Let’s see. You reject certain Church teachings that have political implications. You wear an emblem that identifies you as someone who rejects those Church teachings that have political implications. You attend a Mass celebrated by a bishop who has recently affirmed those Church teachings that have political implications. You announce your plans to challenge him on those teachings that have political implications.
But you don’t challenge the bishop to a public debate on the political implications. No; you plan to create a confrontation during the Mass. As he distributes Holy Communion you make sure that you’re in his line, to challenge him. When he refuses to administer the Blessed Sacrament to you, you contact the media.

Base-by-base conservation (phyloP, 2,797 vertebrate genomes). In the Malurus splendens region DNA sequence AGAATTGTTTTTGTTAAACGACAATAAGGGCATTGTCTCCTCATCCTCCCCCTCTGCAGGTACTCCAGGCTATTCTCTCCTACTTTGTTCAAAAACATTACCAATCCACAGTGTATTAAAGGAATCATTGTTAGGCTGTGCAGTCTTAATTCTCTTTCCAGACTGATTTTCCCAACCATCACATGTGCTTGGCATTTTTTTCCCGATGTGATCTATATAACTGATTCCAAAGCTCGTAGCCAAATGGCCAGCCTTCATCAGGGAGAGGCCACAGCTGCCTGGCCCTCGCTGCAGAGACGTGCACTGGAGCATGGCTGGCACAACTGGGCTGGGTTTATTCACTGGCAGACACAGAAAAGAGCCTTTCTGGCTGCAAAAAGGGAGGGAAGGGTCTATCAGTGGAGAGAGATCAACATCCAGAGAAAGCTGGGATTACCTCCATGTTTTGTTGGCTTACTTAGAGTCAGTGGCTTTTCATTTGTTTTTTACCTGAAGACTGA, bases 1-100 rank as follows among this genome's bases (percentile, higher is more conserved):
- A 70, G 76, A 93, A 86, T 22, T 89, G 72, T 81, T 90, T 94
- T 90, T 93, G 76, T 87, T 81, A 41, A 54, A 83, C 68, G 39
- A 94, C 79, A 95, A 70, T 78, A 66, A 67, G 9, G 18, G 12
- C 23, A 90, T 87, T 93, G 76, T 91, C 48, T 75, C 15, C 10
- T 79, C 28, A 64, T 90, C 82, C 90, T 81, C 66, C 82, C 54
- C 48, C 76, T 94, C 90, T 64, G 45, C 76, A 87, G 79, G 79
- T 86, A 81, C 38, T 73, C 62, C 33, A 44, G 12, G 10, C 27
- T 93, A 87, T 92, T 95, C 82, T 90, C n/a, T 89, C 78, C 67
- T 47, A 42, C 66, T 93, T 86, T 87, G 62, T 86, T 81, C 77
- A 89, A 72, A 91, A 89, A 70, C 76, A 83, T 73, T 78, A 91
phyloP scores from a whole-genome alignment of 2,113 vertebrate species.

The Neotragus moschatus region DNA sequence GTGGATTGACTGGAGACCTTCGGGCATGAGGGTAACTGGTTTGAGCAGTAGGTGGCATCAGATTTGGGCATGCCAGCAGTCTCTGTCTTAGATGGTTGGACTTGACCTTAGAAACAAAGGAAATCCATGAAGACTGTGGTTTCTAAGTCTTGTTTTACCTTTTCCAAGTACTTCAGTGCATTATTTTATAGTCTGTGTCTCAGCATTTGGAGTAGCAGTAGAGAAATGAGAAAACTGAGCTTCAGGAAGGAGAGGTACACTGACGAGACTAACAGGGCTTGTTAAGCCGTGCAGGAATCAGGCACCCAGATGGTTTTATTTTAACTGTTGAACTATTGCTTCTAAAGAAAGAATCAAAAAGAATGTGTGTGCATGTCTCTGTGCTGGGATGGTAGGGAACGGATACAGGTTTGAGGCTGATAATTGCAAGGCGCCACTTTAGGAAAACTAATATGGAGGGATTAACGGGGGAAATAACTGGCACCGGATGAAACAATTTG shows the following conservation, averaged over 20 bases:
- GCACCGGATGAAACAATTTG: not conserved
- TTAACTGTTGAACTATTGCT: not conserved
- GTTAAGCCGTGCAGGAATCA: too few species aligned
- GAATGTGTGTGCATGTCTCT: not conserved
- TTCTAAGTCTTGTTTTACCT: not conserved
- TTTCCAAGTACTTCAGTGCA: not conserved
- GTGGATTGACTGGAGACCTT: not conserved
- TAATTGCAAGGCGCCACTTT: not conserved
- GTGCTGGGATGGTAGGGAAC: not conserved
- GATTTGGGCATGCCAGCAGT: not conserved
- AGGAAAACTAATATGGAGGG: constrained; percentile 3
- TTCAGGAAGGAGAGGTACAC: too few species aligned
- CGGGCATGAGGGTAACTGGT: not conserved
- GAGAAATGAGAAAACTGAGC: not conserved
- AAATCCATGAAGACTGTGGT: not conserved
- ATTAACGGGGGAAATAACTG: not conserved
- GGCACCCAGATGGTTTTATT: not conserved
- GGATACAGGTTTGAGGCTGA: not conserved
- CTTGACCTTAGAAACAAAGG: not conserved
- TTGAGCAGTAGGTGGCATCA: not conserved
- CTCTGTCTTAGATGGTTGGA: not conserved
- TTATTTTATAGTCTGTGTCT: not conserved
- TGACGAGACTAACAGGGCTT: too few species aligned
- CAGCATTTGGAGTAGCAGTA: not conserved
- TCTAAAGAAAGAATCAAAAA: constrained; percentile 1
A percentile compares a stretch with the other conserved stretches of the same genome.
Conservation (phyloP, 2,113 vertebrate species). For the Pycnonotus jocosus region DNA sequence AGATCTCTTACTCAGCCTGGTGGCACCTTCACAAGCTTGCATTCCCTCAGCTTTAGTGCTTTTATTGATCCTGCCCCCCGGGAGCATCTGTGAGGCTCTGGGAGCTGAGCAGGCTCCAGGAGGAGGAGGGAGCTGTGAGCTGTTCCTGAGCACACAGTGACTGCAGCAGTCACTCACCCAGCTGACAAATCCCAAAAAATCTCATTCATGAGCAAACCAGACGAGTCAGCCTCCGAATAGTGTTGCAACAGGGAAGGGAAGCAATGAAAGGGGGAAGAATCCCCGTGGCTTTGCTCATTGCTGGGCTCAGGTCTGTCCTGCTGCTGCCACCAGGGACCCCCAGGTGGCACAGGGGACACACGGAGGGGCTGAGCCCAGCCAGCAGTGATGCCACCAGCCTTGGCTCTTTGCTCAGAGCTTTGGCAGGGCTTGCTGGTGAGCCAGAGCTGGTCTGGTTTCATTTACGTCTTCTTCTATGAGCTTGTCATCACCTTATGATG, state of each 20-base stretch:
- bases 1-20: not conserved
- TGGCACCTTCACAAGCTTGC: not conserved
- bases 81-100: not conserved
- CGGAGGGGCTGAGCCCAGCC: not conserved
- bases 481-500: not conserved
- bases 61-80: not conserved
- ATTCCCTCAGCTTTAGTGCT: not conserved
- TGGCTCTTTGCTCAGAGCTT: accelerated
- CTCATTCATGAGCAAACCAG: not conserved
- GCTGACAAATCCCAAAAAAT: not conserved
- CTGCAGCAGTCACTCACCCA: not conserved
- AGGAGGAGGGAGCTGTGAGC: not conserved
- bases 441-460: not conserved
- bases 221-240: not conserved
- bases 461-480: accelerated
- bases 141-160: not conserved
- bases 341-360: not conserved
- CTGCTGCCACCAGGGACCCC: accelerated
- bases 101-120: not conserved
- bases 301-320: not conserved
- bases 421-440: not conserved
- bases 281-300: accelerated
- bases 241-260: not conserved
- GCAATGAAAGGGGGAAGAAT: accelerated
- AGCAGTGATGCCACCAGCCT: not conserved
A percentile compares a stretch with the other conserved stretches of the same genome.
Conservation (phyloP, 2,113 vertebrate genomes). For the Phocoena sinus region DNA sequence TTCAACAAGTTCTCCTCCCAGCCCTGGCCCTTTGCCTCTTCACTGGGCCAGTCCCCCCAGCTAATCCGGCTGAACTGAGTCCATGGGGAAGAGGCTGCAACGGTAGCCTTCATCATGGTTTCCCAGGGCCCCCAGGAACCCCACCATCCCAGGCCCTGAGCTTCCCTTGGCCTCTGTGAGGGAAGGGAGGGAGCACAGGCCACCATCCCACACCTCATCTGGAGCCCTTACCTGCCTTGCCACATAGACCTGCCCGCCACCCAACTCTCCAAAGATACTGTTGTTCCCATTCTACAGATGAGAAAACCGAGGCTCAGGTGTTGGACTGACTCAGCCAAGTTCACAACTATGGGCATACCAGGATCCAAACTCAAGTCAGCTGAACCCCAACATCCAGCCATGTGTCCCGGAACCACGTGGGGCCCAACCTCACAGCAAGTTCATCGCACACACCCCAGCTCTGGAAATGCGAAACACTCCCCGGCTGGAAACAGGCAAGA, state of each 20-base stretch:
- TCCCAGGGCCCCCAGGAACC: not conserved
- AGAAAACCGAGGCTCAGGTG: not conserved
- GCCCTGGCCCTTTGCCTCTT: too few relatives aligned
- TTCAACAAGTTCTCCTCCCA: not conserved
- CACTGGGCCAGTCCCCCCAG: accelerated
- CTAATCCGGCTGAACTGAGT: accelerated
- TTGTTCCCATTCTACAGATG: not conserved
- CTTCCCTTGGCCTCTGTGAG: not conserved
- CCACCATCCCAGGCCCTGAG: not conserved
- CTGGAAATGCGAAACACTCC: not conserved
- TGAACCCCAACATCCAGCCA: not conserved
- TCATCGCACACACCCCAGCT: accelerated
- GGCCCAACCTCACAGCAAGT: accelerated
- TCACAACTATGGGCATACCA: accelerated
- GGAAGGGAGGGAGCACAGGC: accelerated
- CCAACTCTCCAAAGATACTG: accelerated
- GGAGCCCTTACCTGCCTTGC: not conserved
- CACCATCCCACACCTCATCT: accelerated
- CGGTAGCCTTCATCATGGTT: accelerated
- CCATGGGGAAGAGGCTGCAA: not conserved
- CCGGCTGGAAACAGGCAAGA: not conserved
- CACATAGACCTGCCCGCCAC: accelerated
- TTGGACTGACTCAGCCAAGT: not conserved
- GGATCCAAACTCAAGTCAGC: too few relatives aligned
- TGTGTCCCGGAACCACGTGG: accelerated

And what do you say?
“Jesus didn't play politics with communion,” Harry Knox, the HRC's religion and faith program director, said Tuesday in a statement from his office in Washington, D.C.
Good point, Harry. Jesus didn’t play politics with Communion. Neither did Archbishop Nienstedt. You and your friends did.
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